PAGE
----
The state law that gives sole control over city schools to the mayor is set to expire next year and Queens parents want it gone permanently.
Those parents, along with some elected officials, voiced their concerns and thoughts about Mayor Bloomberg’s education policy at a special hearing Thursday night at Borough Hall.
The hearing, required by the state Senate’s School Governance Task Force, was part of a series of sessions in the city designed to collect testimony on how mayoral control has worked for the school system.
The task force’s co−chairs, state Sen. Shirley Huntley (D−Jamaica) and Martin Malave Dilan (D−Brooklyn), heard from many parents and the one common complaint was the lack of parental involvement and say in classrooms.
“Many speak about tweaking the system, but I think it is in need of a massive overhaul to make it more responsive to the concerns and needs of ... parents, teachers and students,” said David Qunintana, an Ozone Park resident.
Other parents complained that the system instituted by Bloomberg and city Schools Chancellor Joel Klein micromanaged the children’s priorities with what they called questionable educational methods.
Sylvia Hack, of the Kew Gardens Improvement Association, chastised the city Department of Education for overburdening students and teachers with standardized tests she claimed took away from learning school subjects efficiently.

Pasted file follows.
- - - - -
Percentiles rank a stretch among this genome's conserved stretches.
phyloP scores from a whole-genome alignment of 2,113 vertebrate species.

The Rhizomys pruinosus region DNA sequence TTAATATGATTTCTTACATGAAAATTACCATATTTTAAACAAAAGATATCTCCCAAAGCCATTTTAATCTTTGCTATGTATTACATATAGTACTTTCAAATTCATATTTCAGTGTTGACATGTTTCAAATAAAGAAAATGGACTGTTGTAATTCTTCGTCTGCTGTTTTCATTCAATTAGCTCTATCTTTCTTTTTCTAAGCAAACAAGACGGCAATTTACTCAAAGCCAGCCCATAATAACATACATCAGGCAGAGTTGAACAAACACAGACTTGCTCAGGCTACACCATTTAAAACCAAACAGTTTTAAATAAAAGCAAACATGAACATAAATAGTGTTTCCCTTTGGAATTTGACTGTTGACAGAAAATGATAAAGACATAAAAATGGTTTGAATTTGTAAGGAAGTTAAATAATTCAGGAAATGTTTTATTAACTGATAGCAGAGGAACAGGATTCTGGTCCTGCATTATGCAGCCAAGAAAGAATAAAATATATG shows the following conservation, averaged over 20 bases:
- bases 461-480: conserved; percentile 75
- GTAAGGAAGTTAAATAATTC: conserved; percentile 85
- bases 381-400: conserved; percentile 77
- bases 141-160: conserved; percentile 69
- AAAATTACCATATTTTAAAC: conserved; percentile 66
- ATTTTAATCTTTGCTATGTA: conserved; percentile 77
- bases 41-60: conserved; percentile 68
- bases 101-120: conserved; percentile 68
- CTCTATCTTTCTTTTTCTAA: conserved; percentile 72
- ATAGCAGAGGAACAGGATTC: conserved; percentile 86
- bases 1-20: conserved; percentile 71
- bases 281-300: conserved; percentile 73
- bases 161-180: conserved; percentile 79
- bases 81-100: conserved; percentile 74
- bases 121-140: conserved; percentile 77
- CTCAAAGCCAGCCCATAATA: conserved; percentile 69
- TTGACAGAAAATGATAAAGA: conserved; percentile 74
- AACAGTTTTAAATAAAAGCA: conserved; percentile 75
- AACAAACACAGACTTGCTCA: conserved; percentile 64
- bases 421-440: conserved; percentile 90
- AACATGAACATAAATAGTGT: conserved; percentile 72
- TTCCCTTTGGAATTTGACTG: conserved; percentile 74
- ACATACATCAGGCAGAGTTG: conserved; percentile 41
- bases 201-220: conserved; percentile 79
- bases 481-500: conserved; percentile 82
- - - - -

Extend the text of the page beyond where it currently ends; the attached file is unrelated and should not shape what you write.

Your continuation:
“The chancellor chooses to run the department as if it were a profit−making corporation,” she said.
In 2002, the state Legislature relinquished control of city schools to the mayor after years of overseeing the city Board of Education and 32 school boards, which had members elected by parents.
There were seven members of the BOE’s board consisting of five appointees from each of the borough presidents and two appointees of the mayor’s. The board selected the school chancellor and drew up education policy for the city.
The new law, which will expire in June 2009, was written to give the mayor more accountability.
State Assemblyman Mark Weprin (D−Little Neck), said he did think the mayor should continue to have control over schools, but major changes would have to be made in the system for it to work.
He suggested the city give more power to the community school districts and school superintendents so there is a fair system of checks and balances.
“The system is much too large to maintain as a large bureaucracy,” he said. “School districts should be the nerve centers of our school systems.”
Reach reporter Ivan Pereira by e−mail at ipereira@t
©2008 Community News Group
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